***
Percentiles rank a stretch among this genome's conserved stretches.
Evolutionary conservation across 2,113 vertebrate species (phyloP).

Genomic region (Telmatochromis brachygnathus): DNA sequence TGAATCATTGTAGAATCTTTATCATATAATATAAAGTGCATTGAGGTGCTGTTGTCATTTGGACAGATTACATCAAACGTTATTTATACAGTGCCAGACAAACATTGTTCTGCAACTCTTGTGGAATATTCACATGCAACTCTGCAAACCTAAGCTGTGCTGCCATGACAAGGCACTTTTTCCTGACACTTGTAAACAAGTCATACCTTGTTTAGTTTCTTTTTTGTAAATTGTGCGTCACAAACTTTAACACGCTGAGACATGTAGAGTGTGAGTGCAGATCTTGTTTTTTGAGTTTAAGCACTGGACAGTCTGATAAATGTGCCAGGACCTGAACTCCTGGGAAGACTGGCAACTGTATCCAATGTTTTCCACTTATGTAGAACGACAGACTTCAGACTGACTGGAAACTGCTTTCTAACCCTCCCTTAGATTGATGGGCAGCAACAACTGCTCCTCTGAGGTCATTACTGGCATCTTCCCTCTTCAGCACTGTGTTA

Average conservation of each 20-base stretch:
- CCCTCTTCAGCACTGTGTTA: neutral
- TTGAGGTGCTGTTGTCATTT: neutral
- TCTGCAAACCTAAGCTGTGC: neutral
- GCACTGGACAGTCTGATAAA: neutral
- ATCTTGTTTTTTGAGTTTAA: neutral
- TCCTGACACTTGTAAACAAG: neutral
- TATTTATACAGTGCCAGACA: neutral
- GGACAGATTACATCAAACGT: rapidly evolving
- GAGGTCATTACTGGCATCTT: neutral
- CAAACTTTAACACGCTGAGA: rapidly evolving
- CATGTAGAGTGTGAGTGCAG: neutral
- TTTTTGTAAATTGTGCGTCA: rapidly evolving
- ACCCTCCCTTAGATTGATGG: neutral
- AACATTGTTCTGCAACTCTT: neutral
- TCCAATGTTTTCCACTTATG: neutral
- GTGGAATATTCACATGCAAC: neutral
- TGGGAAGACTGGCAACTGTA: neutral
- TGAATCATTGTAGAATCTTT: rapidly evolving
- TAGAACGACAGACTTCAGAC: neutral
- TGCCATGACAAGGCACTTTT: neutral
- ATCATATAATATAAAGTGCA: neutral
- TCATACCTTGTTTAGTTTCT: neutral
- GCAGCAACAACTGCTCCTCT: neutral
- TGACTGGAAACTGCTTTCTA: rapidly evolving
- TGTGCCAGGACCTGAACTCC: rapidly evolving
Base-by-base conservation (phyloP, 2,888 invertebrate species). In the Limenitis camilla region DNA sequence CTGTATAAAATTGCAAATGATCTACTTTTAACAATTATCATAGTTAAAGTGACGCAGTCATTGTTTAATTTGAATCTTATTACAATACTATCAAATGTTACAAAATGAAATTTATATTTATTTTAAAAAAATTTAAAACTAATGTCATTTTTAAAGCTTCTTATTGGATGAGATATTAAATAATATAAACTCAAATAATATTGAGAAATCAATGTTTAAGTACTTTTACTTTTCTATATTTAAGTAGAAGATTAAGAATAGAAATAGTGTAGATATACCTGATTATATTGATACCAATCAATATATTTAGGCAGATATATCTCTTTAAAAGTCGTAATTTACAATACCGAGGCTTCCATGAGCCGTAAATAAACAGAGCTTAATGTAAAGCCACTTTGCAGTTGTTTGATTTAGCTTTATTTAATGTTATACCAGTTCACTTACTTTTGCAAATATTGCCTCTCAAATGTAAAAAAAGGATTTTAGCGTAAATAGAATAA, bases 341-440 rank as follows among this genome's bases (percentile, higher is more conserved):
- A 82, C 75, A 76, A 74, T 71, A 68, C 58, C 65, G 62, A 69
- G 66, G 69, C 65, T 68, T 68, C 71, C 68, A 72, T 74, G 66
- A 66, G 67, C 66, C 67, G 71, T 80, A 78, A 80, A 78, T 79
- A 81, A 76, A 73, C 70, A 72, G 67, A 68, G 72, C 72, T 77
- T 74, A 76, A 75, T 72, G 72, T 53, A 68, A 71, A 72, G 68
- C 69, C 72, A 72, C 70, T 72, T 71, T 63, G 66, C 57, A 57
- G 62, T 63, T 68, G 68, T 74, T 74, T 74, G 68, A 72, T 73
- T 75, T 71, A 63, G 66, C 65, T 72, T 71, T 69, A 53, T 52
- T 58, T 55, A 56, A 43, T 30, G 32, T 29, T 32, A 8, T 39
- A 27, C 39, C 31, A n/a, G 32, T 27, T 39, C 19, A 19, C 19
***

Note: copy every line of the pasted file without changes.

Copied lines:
Percentiles rank a stretch among this genome's conserved stretches.
Evolutionary conservation across 2,113 vertebrate species (phyloP).

Genomic region (Telmatochromis brachygnathus): DNA sequence TGAATCATTGTAGAATCTTTATCATATAATATAAAGTGCATTGAGGTGCTGTTGTCATTTGGACAGATTACATCAAACGTTATTTATACAGTGCCAGACAAACATTGTTCTGCAACTCTTGTGGAATATTCACATGCAACTCTGCAAACCTAAGCTGTGCTGCCATGACAAGGCACTTTTTCCTGACACTTGTAAACAAGTCATACCTTGTTTAGTTTCTTTTTTGTAAATTGTGCGTCACAAACTTTAACACGCTGAGACATGTAGAGTGTGAGTGCAGATCTTGTTTTTTGAGTTTAAGCACTGGACAGTCTGATAAATGTGCCAGGACCTGAACTCCTGGGAAGACTGGCAACTGTATCCAATGTTTTCCACTTATGTAGAACGACAGACTTCAGACTGACTGGAAACTGCTTTCTAACCCTCCCTTAGATTGATGGGCAGCAACAACTGCTCCTCTGAGGTCATTACTGGCATCTTCCCTCTTCAGCACTGTGTTA

Average conservation of each 20-base stretch:
- CCCTCTTCAGCACTGTGTTA: neutral
- TTGAGGTGCTGTTGTCATTT: neutral
- TCTGCAAACCTAAGCTGTGC: neutral
- GCACTGGACAGTCTGATAAA: neutral
- ATCTTGTTTTTTGAGTTTAA: neutral
- TCCTGACACTTGTAAACAAG: neutral
- TATTTATACAGTGCCAGACA: neutral
- GGACAGATTACATCAAACGT: rapidly evolving
- GAGGTCATTACTGGCATCTT: neutral
- CAAACTTTAACACGCTGAGA: rapidly evolving
- CATGTAGAGTGTGAGTGCAG: neutral
- TTTTTGTAAATTGTGCGTCA: rapidly evolving
- ACCCTCCCTTAGATTGATGG: neutral
- AACATTGTTCTGCAACTCTT: neutral
- TCCAATGTTTTCCACTTATG: neutral
- GTGGAATATTCACATGCAAC: neutral
- TGGGAAGACTGGCAACTGTA: neutral
- TGAATCATTGTAGAATCTTT: rapidly evolving
- TAGAACGACAGACTTCAGAC: neutral
- TGCCATGACAAGGCACTTTT: neutral
- ATCATATAATATAAAGTGCA: neutral
- TCATACCTTGTTTAGTTTCT: neutral
- GCAGCAACAACTGCTCCTCT: neutral
- TGACTGGAAACTGCTTTCTA: rapidly evolving
- TGTGCCAGGACCTGAACTCC: rapidly evolving
Base-by-base conservation (phyloP, 2,888 invertebrate species). In the Limenitis camilla region DNA sequence CTGTATAAAATTGCAAATGATCTACTTTTAACAATTATCATAGTTAAAGTGACGCAGTCATTGTTTAATTTGAATCTTATTACAATACTATCAAATGTTACAAAATGAAATTTATATTTATTTTAAAAAAATTTAAAACTAATGTCATTTTTAAAGCTTCTTATTGGATGAGATATTAAATAATATAAACTCAAATAATATTGAGAAATCAATGTTTAAGTACTTTTACTTTTCTATATTTAAGTAGAAGATTAAGAATAGAAATAGTGTAGATATACCTGATTATATTGATACCAATCAATATATTTAGGCAGATATATCTCTTTAAAAGTCGTAATTTACAATACCGAGGCTTCCATGAGCCGTAAATAAACAGAGCTTAATGTAAAGCCACTTTGCAGTTGTTTGATTTAGCTTTATTTAATGTTATACCAGTTCACTTACTTTTGCAAATATTGCCTCTCAAATGTAAAAAAAGGATTTTAGCGTAAATAGAATAA, bases 341-440 rank as follows among this genome's bases (percentile, higher is more conserved):
- A 82, C 75, A 76, A 74, T 71, A 68, C 58, C 65, G 62, A 69
- G 66, G 69, C 65, T 68, T 68, C 71, C 68, A 72, T 74, G 66
- A 66, G 67, C 66, C 67, G 71, T 80, A 78, A 80, A 78, T 79
- A 81, A 76, A 73, C 70, A 72, G 67, A 68, G 72, C 72, T 77
- T 74, A 76, A 75, T 72, G 72, T 53, A 68, A 71, A 72, G 68
- C 69, C 72, A 72, C 70, T 72, T 71, T 63, G 66, C 57, A 57
- G 62, T 63, T 68, G 68, T 74, T 74, T 74, G 68, A 72, T 73
- T 75, T 71, A 63, G 66, C 65, T 72, T 71, T 69, A 53, T 52
- T 58, T 55, A 56, A 43, T 30, G 32, T 29, T 32, A 8, T 39
- A 27, C 39, C 31, A n/a, G 32, T 27, T 39, C 19, A 19, C 19